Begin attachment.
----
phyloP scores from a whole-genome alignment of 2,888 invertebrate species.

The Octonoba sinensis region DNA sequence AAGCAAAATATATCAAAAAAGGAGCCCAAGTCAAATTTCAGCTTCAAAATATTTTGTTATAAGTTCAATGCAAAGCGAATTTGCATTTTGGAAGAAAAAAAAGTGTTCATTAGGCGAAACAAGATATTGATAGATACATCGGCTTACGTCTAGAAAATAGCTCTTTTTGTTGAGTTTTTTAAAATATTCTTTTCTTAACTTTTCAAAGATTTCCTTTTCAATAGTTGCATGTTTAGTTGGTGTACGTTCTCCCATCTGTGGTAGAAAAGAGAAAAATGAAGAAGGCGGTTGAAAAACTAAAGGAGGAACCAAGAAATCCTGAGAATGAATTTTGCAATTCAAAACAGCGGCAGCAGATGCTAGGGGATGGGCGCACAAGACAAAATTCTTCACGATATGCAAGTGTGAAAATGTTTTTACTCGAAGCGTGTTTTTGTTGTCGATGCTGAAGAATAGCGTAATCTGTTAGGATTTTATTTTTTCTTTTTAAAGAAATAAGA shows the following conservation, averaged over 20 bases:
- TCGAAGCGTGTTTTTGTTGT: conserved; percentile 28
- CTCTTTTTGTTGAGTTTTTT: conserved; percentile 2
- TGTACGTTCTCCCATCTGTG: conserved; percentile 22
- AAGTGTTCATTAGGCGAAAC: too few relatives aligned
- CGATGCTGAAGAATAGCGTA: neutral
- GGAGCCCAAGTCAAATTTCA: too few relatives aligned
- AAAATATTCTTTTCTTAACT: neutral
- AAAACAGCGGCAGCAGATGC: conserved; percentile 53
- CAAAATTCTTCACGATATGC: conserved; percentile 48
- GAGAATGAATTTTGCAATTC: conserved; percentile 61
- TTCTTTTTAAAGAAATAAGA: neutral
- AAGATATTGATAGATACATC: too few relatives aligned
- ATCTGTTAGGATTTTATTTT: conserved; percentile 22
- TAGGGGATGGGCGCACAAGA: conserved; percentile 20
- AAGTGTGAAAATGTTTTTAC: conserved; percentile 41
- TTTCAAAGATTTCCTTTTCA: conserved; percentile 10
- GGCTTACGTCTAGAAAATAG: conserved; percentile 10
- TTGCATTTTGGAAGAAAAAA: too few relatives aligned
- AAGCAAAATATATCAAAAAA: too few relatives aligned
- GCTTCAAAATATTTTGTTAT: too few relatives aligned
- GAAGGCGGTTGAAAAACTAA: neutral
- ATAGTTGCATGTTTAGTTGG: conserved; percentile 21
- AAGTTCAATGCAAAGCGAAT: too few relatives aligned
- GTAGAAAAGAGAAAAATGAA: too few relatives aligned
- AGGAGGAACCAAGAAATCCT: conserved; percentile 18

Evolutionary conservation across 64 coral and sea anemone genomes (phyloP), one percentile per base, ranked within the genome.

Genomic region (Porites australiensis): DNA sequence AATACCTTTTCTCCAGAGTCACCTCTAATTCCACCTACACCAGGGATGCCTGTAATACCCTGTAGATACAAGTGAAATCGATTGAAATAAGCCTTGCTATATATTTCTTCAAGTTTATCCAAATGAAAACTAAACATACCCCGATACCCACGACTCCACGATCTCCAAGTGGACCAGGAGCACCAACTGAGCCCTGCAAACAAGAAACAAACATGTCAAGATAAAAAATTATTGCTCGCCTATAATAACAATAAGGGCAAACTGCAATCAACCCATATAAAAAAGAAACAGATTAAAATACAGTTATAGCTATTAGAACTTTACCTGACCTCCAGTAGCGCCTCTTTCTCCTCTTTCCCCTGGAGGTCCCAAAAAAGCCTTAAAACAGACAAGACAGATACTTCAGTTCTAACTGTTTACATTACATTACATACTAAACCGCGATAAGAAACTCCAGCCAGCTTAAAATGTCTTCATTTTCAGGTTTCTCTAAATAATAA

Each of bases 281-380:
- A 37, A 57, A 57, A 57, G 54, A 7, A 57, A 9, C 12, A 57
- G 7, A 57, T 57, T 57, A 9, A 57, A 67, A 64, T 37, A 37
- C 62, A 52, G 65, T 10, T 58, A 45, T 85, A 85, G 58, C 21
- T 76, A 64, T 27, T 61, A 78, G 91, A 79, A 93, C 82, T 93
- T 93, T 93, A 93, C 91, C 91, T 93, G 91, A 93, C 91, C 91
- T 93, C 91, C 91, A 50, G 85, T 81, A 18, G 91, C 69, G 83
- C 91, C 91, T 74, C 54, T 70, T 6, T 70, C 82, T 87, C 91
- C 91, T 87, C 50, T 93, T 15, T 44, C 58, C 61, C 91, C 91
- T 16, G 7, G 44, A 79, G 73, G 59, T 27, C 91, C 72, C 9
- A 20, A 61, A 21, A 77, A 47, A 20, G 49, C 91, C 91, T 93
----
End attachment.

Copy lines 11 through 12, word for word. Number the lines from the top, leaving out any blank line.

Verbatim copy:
- CAAAATTCTTCACGATATGC: conserved; percentile 48
- GAGAATGAATTTTGCAATTC: conserved; percentile 61